Have a great Lent and remember: TO LOVE ANOTHER PERSON IS TO SEE THE FACE OF GOD.

Principles of Positive Thinking

I begin this blog by quoting something that St. Paul wrote in his letter to the Philippians: “Fill your minds with everything that is true, everything that is good, noble and holy.”  He also wrote in Philippians: “Have that mind in you that was in Christ Jesus.” Our minds have great power over us. One of the ways of becoming a friend of Jesus is to control our thinking. I came across a list of principles of positive thinking that I would like to share with you.

  1. Our thoughts have power over our feelings and attitudes.
  2. You can change yourself by changing your thoughts.
  3. Positive thinkers use faith to gain control of their problems.
  4. Fear and worry are conquered by practical, spiritual methods. Meditation and prayer increase vitality and peace of mind.
  5. A positive mind leads to improved health and well-being.
  6. Positive thinkers overcome mistakes, forgiving themselves and others.
  7. The practice of positive imaging instills the courage and confidence to achieve your goals.
  8. Enthusiasm leads to action.
  9. Positive attitudes create more enduring and fulfilling relationships.
  10. Positive thinking is achievable by all people.

No matter what our age, positive thinking is an asset that will serve us well. Parents need to encourage their children to do positive thinking and imagining, especially children who manifest fears about going to school, making friends, playing sports, and life in general.

Young adults who are hyper-sensitive about their bodies, the way they laugh, their giftedness, need to do positive thinking as they begin to date and seek a future spouse.

Older people need to do positive thinking as they face the changes that come with aging. As I often say in my preaching: “You don’t stop laughing because you have grown old, you have grown old because you stopped laughing.”

All of us have to wake up each morning and immediately say: “God, with you on my side, I can handle whatever today brings.” The healthiest people I know live in an air tight compartment called today. To spend time agonizing over the past or fretting about the future robs us of the peace and joy that each day can bring. True, each day brings challenges, but they won’t overwhelm a person who does positive thinking. When life serves up a particular challenge, we can say to life: “Is this the best you got? Well, bring it on! Jesus, my Guardian Angel and I will deal with it, learn from it and overcome it.”

There is one more principle of positive thinking that I would add: TO LOVE ANOTHER PERSON IS TO SEE THE FACE OF GOD.

The God Problem, Part II

Christians, in defense of their faith and their country, find themselves battling the forces of evil with one arm tied behind their back. What I mean is that our faith does not allow us to use the same tactics that our opponents use. Here is a list of the things that Jesus would never want us to do, but our opponents have no qualms doing.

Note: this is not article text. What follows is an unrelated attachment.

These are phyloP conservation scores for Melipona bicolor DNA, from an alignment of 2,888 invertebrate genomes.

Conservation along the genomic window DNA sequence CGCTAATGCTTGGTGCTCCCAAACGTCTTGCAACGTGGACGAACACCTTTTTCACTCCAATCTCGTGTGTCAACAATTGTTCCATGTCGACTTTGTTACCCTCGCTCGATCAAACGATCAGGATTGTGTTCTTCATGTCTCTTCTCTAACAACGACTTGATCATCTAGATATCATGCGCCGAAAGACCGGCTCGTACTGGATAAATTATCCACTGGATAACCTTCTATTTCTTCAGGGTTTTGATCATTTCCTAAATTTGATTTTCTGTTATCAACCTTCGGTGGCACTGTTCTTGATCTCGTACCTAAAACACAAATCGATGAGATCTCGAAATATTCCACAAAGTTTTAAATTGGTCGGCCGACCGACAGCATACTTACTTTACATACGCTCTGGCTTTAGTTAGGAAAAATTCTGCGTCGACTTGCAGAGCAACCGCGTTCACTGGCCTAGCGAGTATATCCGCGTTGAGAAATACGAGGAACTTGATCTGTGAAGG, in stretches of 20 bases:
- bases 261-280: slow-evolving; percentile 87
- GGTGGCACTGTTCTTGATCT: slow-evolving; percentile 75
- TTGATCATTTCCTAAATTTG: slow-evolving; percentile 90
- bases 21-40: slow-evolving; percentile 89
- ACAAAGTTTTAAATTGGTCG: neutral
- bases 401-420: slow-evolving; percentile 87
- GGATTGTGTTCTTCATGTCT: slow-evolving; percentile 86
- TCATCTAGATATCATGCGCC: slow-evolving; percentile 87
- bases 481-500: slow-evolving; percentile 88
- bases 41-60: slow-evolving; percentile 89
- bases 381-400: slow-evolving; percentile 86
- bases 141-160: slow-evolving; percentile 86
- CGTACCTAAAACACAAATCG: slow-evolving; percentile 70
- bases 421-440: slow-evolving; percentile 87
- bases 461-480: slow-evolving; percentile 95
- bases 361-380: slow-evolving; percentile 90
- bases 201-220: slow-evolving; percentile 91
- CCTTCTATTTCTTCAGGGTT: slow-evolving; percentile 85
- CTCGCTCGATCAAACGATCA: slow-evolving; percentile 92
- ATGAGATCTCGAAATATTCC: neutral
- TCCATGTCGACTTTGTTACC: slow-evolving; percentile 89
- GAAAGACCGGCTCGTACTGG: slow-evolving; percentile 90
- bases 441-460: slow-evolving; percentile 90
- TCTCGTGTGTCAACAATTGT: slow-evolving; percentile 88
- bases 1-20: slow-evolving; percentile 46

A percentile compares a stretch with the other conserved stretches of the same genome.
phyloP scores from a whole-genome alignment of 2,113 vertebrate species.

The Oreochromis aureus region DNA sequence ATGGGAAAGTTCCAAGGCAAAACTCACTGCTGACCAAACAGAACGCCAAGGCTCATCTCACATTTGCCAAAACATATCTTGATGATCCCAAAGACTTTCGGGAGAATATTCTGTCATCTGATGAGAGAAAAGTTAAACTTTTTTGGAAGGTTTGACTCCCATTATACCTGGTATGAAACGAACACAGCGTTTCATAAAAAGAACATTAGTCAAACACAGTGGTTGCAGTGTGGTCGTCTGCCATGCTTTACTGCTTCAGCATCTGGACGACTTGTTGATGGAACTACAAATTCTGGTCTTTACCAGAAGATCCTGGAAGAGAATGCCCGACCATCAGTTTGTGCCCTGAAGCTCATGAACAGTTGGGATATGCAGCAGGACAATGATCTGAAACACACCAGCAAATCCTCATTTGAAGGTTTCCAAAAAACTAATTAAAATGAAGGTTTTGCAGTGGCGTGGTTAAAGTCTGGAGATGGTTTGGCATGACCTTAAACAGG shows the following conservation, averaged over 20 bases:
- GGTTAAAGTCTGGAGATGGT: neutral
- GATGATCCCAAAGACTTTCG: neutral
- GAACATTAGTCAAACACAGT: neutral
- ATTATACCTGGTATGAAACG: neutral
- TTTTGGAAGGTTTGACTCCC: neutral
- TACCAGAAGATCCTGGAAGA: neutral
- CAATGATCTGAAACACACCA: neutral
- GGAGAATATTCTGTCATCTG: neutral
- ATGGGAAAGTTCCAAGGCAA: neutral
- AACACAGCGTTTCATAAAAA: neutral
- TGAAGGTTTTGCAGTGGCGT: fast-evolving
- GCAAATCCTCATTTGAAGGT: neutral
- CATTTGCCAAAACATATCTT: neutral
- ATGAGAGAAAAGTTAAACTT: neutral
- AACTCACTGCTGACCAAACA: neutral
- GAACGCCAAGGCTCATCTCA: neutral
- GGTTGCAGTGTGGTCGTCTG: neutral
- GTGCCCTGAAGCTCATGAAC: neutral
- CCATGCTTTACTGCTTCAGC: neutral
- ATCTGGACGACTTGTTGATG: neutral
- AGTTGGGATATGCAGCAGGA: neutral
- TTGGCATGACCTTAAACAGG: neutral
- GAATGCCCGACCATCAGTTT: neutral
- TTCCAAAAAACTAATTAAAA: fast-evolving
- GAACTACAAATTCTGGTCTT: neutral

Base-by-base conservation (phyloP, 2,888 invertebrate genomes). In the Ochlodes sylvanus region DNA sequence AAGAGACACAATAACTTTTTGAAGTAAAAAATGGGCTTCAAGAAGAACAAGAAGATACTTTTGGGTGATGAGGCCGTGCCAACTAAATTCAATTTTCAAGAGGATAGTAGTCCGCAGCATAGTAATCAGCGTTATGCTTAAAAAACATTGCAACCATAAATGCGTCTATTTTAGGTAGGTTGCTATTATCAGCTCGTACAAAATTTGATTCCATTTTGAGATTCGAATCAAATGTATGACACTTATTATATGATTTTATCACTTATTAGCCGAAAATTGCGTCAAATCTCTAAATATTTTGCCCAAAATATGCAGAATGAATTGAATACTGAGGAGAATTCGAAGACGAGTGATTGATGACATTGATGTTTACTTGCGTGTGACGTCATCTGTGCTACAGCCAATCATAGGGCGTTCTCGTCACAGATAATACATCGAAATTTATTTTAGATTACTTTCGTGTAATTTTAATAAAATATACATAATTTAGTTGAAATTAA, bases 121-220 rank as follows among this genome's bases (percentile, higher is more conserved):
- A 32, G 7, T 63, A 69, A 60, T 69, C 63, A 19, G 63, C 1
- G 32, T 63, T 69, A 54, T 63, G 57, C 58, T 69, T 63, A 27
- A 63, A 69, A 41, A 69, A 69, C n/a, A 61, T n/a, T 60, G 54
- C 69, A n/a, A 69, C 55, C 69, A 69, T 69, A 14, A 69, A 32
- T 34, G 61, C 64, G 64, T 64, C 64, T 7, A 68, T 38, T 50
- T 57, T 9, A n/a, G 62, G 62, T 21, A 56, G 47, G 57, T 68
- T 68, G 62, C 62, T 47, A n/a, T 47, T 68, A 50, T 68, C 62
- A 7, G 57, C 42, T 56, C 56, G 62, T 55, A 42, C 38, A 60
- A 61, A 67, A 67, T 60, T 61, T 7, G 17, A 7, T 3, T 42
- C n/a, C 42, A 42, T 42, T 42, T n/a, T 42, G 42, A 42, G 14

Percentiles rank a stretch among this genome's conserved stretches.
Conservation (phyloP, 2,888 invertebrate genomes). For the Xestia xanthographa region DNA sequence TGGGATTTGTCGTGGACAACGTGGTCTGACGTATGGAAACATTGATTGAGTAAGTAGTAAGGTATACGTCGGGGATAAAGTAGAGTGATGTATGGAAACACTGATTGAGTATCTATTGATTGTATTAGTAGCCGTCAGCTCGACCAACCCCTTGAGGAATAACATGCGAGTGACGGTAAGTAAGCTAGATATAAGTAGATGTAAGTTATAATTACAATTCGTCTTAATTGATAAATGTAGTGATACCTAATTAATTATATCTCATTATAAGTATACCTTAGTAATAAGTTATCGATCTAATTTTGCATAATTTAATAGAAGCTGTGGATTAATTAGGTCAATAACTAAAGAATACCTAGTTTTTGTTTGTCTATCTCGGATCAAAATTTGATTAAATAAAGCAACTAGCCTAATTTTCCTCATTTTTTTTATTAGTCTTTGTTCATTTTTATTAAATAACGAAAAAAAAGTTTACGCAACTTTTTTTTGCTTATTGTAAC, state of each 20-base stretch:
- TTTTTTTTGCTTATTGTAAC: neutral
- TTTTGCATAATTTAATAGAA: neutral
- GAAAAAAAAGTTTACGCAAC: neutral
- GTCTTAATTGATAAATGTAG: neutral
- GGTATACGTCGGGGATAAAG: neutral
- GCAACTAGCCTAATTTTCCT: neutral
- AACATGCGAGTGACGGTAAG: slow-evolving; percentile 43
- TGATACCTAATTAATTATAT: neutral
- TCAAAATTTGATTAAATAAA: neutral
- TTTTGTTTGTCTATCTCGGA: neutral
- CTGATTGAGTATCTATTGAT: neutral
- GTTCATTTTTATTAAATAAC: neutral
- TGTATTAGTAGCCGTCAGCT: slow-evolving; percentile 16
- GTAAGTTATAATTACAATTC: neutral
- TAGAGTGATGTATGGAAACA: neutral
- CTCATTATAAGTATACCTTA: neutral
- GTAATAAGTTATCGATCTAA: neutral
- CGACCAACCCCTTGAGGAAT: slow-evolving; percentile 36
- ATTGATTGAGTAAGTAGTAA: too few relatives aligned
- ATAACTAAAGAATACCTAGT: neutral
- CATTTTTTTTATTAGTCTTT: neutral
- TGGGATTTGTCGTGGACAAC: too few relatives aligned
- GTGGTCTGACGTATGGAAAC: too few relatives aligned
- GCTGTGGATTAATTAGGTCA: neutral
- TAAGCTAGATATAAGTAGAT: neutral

1. Spread lies.
  2. Fabricate stories.
  3. Ruin reputations.
  4. Start untrue rumors.
  5. Stir up people’s emotions with half-truths.
  6. Encourage people to riot and destroy property.
  7. Stop freedom of speech on college campuses.
  8. Ridicule a person’s values.
  9. Threaten a person’s life and family.
  10. Take away freedom of religion.

Although a Christian might be tempted to do one of the above in the heat of the battle, one may not because no victory should ever be achieved that is not according to the Will of God.

It would be very easy for a Christian to become discouraged having to fight evil with one arm tied behind the back. However, there are many examples from the Bible where God’s people were greatly outnumbered and yet achieved a victory. Here is one example from the Book of Judges.

“The angel of the LORD came and sat down under the oak in Ophrah that belonged to Joash the Abiezrite, where his son Gideon was threshing wheat in a winepress to keep it from the Midianites. 12When the angel of the LORD appeared to Gideon, he said, “The LORD is with you, mighty warrior.”

“But sir,” Gideon replied, “if the LORD is with us, why has all this happened to us? Where are all his wonders that our fathers told us about when they said, `Did not the LORD bring us up out of Egypt?’ But now the LORD has abandoned us and put us into the hand of Midian.”

The LORD turned to him and said, “Go in the strength you have and save Israel out of Midian’s hand. Am I not sending you?”

“But Lord,” Gideon asked, “how can I save Israel? My clan is the weakest in Manasseh, and I am the least in my family.”

The LORD answered, “I will be with you, and you will strike down all the Midianites together.” Gideon said to God, “If you will save Israel by my hand as you have promised–look, I will place a wool fleece on the threshing floor. If there is dew only on the fleece and all the ground is dry, then I will know that you will save Israel by my hand, as you said.” And that is what happened. Gideon rose early the next day; he squeezed the fleece and wrung out the dew–a bowlful of water.

Then Gideon said to God, “Do not be angry with me. Let me make just one more request. Allow me one more test with the fleece. This time, make the fleece dry and the ground covered with dew.” That night God did so. Only the fleece was dry; all the ground was covered with dew.